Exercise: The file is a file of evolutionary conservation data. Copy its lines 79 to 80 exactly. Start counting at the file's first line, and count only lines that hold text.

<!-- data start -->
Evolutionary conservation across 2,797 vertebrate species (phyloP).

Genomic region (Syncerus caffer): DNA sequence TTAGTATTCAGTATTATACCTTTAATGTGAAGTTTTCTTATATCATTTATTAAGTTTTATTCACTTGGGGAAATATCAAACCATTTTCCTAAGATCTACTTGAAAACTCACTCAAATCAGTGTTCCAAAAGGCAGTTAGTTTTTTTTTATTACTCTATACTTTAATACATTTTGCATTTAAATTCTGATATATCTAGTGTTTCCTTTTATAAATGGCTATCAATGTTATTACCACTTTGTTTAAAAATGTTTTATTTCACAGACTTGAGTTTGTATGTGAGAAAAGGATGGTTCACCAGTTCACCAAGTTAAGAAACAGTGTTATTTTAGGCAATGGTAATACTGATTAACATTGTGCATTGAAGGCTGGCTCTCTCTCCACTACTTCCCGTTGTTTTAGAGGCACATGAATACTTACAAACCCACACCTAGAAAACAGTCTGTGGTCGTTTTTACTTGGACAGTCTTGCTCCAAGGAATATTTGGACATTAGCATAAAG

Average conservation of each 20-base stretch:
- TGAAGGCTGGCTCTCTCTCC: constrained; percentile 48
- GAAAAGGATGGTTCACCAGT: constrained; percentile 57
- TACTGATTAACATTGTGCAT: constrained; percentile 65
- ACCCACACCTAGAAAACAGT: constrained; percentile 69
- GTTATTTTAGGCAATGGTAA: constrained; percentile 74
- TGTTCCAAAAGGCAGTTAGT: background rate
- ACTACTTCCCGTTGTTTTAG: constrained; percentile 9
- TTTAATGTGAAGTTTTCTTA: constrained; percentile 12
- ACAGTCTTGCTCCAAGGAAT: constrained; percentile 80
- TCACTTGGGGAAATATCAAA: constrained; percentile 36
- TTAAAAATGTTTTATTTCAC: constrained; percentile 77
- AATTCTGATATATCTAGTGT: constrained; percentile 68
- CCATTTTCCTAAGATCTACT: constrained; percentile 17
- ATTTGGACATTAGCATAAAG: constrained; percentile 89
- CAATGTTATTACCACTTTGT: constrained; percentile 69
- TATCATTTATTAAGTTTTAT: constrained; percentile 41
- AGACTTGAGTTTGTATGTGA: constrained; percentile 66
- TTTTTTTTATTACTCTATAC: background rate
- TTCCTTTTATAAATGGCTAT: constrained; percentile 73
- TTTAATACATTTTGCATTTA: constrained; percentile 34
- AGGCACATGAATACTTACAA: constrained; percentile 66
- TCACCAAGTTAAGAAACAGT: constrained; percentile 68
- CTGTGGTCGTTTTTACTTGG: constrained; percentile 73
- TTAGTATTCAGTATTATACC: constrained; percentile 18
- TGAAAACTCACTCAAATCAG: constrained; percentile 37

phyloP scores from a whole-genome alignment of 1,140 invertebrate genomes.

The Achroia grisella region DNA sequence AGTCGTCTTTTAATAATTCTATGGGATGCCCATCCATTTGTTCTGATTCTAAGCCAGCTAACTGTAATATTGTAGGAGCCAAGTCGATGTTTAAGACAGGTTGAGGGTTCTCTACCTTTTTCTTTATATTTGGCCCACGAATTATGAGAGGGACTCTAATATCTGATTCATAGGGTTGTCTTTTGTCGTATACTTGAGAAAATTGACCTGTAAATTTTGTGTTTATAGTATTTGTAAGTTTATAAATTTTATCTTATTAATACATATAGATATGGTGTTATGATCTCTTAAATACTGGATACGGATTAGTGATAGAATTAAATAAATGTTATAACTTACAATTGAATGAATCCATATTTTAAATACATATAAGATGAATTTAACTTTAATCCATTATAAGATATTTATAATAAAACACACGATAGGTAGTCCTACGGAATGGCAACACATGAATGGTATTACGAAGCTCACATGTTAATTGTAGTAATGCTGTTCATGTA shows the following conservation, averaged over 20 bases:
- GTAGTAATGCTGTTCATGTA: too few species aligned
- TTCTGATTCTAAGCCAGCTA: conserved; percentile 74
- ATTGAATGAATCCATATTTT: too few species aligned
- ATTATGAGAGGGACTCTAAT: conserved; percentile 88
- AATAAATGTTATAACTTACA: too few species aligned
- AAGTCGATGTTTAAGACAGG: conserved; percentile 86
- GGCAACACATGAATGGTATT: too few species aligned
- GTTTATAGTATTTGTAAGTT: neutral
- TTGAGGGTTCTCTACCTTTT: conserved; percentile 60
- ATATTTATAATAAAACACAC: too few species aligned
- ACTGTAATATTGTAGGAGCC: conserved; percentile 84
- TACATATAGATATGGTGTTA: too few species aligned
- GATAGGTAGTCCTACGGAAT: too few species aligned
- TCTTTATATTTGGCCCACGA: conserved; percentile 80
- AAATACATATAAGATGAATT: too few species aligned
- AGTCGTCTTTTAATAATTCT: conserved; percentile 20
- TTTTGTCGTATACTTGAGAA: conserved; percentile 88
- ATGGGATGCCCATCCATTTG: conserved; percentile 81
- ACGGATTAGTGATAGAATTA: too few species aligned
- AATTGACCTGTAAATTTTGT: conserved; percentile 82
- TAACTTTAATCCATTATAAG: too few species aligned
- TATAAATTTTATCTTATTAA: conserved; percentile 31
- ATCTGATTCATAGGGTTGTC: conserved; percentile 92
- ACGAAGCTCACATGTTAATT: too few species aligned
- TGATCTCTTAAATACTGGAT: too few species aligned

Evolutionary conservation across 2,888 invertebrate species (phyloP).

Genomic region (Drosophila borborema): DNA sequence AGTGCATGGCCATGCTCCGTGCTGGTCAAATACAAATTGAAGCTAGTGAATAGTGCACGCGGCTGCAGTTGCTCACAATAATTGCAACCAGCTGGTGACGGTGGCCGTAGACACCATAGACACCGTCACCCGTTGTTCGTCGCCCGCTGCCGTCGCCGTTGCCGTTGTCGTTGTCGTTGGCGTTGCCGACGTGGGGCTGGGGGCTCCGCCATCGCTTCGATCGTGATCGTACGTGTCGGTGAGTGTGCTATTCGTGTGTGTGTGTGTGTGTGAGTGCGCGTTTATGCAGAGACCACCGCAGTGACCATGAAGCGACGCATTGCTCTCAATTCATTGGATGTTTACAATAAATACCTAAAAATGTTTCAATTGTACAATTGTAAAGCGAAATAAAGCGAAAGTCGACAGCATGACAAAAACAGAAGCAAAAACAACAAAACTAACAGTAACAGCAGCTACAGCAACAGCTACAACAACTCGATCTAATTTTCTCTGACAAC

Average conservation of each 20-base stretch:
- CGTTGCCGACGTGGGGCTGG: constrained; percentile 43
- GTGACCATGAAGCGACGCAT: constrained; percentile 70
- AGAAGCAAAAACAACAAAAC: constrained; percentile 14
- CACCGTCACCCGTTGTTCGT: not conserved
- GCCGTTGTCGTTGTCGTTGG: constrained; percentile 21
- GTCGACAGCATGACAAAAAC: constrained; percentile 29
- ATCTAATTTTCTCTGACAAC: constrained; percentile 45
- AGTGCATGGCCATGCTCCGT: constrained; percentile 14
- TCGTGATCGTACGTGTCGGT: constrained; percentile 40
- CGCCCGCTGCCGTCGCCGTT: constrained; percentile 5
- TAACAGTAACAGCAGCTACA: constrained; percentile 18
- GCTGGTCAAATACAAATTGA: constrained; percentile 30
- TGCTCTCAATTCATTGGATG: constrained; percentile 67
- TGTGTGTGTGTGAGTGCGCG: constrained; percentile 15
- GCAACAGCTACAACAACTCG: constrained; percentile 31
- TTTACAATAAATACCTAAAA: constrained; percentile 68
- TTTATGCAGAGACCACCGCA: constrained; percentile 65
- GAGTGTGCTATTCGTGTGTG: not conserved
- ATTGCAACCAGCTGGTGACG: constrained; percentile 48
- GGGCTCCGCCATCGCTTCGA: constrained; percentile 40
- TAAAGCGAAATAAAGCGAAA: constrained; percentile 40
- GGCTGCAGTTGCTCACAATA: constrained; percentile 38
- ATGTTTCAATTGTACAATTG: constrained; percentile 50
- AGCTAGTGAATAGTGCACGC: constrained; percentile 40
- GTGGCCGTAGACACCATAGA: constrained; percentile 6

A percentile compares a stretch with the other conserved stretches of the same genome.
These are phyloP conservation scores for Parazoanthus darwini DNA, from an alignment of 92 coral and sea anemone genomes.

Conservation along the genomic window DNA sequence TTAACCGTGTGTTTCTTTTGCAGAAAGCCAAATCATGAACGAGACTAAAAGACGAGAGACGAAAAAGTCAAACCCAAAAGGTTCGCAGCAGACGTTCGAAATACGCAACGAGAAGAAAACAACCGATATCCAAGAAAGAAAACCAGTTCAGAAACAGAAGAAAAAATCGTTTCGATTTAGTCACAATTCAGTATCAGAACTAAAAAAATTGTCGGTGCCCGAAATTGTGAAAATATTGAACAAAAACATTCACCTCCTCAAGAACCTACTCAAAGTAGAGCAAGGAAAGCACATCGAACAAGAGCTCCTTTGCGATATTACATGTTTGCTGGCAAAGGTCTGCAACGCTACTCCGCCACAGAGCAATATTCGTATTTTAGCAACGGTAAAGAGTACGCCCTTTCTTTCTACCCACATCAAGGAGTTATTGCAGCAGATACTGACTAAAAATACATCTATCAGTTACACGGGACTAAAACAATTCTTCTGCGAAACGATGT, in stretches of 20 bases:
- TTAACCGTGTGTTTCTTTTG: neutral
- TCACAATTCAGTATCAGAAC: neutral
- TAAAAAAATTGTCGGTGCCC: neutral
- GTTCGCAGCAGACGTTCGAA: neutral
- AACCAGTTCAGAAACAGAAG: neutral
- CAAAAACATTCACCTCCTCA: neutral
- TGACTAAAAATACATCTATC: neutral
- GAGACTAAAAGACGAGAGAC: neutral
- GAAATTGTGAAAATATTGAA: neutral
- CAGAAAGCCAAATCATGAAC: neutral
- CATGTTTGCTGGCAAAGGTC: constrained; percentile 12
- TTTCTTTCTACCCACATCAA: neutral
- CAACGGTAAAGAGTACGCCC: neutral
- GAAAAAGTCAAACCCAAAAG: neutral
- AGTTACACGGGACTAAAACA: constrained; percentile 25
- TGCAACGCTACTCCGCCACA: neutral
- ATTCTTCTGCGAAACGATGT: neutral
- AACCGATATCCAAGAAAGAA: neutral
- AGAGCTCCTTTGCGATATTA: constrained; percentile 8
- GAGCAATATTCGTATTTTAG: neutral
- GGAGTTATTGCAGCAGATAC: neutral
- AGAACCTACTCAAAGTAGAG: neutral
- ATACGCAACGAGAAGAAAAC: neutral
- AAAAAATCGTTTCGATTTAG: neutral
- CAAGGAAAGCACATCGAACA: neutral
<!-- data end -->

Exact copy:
- TAAAGCGAAATAAAGCGAAA: constrained; percentile 40
- GGCTGCAGTTGCTCACAATA: constrained; percentile 38